By Tammy Sapp
When she's not freelance writing or taking care of business at the taxidermy school or studio, Anne Vinnola enjoys some quality time with woman's best friend.
Today Anne Vinnola is a freelance writer from Canon City, Colorado who specializes in taxidermy topics; however, it wasn't always that way. When her husband announced 20 years ago he wanted to be a taxidermist, Anne wanted to stuff him!
"He had a union construction job when he told me he wanted to become a taxidermist. I thought he had lost his mind. To me, taxidermy was this dusty stuff that sat around in someone's attic or basement," Anne said.
However, Jerry and Anne's success in running the Colorado Institute of Taxidermy Training
and the Big Timber South Taxidermy Studio caused her to have a major change of heart.
"Jerry has taught students throughout the world. He has an uncanny ability in his artwork and is a good teacher. He's interested in teaching his students how to see anatomy and colors. A lot of taxidermists go by a paint schedule, and it's all done the same way even though, for example, rainbow trout will look different in the spring than they do in the fall. Instead, we make your trophy look like when you brought it to us."
Anne wasn't always an avid hunter, either.
"I was dragged into hunting kicking and screaming," Anne joked. "My dad was a hunter, but it never occurred to me that I could go. It just wasn't something girls did. My husband asked me to go but I didn't want to sit at hunt camp with some stinky men for six days. Besides, I had little kids. It just wasn't practical."
While Anne went bird hunting with her husband from time to time, she became a serious hunter about four years ago when she realized she was missing out on something wonderful.
"It really hit me when my oldest daughter came home from her first successful hunt, and I wasn't there to see it and experience it with her. So I took lessons from my husband. And I've been having a great time ever since then."
In addition to learning about taxidermy and hunting, her interests also ushered in a new career. Anne took up freelance writing five years ago after raising the couple's four children. She now blogs and writes full time for several magazines and Web sites, covering issues ranging from women hunters, field care and taxidermy.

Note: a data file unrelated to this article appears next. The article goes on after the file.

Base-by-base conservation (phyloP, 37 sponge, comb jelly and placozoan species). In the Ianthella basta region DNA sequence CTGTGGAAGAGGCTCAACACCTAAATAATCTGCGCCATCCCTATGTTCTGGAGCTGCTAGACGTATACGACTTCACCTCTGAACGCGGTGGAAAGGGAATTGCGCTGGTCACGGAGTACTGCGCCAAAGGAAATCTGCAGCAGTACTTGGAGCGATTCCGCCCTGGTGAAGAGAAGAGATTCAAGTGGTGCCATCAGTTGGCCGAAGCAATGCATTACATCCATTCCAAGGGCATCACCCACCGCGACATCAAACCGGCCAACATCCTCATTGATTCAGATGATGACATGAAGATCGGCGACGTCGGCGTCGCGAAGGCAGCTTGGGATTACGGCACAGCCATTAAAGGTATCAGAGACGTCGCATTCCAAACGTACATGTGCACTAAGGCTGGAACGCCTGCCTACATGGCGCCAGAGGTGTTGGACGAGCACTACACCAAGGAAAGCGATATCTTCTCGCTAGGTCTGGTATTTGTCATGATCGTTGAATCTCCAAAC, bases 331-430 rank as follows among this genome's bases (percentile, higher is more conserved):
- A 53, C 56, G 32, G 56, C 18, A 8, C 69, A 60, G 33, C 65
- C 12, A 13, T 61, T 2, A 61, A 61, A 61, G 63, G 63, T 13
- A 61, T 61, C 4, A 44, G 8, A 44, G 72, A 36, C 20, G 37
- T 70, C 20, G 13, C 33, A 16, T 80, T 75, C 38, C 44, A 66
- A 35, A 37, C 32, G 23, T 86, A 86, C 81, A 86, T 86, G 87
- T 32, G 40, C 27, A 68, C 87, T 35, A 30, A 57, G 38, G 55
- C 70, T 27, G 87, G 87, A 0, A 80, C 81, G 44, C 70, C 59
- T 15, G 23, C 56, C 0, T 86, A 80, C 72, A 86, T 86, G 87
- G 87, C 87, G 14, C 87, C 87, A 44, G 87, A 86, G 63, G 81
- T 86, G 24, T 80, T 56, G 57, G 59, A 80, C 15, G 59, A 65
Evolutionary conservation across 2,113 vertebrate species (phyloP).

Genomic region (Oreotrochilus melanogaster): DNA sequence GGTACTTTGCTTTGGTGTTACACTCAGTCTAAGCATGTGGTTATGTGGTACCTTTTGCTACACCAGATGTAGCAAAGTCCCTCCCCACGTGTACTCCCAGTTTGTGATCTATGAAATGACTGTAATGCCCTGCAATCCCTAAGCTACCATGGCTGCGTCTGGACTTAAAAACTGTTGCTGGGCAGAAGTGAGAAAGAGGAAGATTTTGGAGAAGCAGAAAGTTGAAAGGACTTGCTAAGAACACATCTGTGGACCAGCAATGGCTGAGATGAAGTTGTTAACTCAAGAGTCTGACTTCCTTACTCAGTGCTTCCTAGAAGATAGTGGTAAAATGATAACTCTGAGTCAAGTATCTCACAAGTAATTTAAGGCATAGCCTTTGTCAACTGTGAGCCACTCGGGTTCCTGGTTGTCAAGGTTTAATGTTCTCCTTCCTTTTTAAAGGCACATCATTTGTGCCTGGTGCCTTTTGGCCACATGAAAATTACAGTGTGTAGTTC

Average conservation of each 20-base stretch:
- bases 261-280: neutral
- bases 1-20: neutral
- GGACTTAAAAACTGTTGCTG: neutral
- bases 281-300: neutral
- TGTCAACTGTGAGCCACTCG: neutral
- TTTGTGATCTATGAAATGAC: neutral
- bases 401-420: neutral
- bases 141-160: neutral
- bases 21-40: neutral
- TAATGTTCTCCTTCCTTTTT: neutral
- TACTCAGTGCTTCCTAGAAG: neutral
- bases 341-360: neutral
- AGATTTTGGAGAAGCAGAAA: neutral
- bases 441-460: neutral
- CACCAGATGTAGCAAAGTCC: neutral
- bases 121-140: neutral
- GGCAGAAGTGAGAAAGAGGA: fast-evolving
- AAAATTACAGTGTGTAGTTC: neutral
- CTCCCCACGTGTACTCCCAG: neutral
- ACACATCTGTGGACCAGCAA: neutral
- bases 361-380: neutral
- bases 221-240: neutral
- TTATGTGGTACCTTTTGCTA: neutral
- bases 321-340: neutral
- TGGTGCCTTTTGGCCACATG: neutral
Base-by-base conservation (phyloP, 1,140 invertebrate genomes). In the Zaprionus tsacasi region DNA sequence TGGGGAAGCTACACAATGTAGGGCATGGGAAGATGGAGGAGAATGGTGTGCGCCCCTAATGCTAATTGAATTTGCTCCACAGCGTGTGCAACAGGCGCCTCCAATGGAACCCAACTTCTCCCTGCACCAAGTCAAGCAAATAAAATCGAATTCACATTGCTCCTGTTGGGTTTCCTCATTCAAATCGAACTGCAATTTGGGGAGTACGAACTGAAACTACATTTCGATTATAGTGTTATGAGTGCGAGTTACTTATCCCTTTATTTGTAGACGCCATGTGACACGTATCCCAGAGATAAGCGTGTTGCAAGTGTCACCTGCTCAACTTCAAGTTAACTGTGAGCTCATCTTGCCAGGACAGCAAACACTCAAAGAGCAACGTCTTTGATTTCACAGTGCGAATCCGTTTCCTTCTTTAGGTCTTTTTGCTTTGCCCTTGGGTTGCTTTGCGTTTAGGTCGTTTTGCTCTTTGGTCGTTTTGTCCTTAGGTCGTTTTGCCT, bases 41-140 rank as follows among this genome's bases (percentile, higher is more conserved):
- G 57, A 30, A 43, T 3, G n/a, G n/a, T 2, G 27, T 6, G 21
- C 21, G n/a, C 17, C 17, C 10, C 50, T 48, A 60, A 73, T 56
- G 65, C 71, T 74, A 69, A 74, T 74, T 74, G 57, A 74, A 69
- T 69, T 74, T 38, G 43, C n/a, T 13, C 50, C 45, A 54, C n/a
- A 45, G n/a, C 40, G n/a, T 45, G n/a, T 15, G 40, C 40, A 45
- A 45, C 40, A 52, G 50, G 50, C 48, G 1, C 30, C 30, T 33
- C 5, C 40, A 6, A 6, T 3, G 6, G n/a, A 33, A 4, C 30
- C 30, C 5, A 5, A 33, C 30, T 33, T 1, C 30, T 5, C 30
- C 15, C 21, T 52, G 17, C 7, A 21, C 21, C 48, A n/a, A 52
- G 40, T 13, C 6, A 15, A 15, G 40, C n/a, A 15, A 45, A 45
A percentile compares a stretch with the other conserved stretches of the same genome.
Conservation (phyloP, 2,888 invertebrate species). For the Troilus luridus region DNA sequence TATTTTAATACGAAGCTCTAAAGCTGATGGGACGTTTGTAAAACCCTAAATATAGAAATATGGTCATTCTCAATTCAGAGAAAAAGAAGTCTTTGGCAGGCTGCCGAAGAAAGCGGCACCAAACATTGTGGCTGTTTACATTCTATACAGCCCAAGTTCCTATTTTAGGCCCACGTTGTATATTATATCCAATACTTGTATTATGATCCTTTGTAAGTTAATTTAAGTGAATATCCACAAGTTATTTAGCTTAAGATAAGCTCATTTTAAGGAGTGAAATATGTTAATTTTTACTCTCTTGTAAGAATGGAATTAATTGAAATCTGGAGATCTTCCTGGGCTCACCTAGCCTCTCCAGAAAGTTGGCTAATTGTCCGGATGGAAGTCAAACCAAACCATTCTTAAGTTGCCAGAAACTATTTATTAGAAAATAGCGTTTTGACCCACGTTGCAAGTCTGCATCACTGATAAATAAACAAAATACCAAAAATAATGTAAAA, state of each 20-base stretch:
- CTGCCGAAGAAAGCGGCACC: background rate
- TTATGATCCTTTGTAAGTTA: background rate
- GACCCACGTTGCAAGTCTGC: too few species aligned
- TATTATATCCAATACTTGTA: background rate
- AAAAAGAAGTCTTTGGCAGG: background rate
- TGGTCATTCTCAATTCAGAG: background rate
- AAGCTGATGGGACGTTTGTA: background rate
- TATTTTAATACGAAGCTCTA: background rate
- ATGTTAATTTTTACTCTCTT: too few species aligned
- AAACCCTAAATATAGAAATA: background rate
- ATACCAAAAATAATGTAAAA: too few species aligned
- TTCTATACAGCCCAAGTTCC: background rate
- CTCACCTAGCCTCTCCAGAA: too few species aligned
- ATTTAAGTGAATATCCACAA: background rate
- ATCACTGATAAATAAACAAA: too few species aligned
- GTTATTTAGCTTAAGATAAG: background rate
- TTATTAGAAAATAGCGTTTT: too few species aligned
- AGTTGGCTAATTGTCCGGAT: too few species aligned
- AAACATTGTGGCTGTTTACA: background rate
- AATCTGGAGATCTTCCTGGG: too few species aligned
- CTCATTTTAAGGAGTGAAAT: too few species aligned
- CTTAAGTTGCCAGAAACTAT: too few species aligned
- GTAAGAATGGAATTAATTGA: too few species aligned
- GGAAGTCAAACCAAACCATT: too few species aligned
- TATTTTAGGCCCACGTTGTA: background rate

Anne's work in the taxidermy business has made her aware many hunters and anglers don't know how to choose a taxidermist. As a result, people end up disappointed the animal looks more like Frankenstein than their trophy of a lifetime. So, she offers the following tips to help you find the right taxidermist.
Anne's Tips for Choosing a Taxidermist
- Know who you'll take your critter to before you go hunting or fishing. Have their address and phone number handy so you can make appropriate delivery arrangements should you get lucky and kill or catch something you want mounted.
- Develop a field care plan in advance in case you have a successful outing. Consult with your taxidermist beforehand to make sure you understand any special needs he or she might have.
- Never choose a taxidermist over the phone. If you can, visit their studio to see what they can do.
"Check to see if their work is anatomically correct and in a natural position. You know if the eyes are crooked or the beak isn't the right color," Anne said. "Make sure the whole animal is finished, even the backside of the mount. If you took a whole fish to the taxidermist, you should get the whole thing back, finished. Also, look for things like nail holes in the lip that indicate shoddy workmanship."
- Don't just price shop, Anne advised. "If you get the cheapest guy in town, you'll probably get what you paid for."
- Get references from others who had work done by that taxidermist. Dig around at online taxidermy forums for more information.
- Determine whether the taxidermist you're considering is respectful of you and your animal. Anne shared an anecdote that really hit home about how important respect is.
"And older man came into our shop one day with a 3 ½-inch fish and asked if we could mount it for him, and we said, 'sure.' He said when he asked others to do it, they laughed at him because the fish was so small. But they didn't understand that it was his grandson who caught the fish. And it was his first - and last - fishing trip with his grandson because he had cancer."
- Ask taxidermists if they guarantee their work.
"If the customer takes the work home and the skin pulls apart or something else happens that's the fault of the taxidermist, they should stand behind their work and fix the problem."
If you follow these tips, you'll be ready to preserve your once-in-a-lifetime moment in a way that will make it a welcome addition to your home or office decor.
You can catch up with more great advice from Anne by visiting her blog at www.skinnymoose.com/annevinnola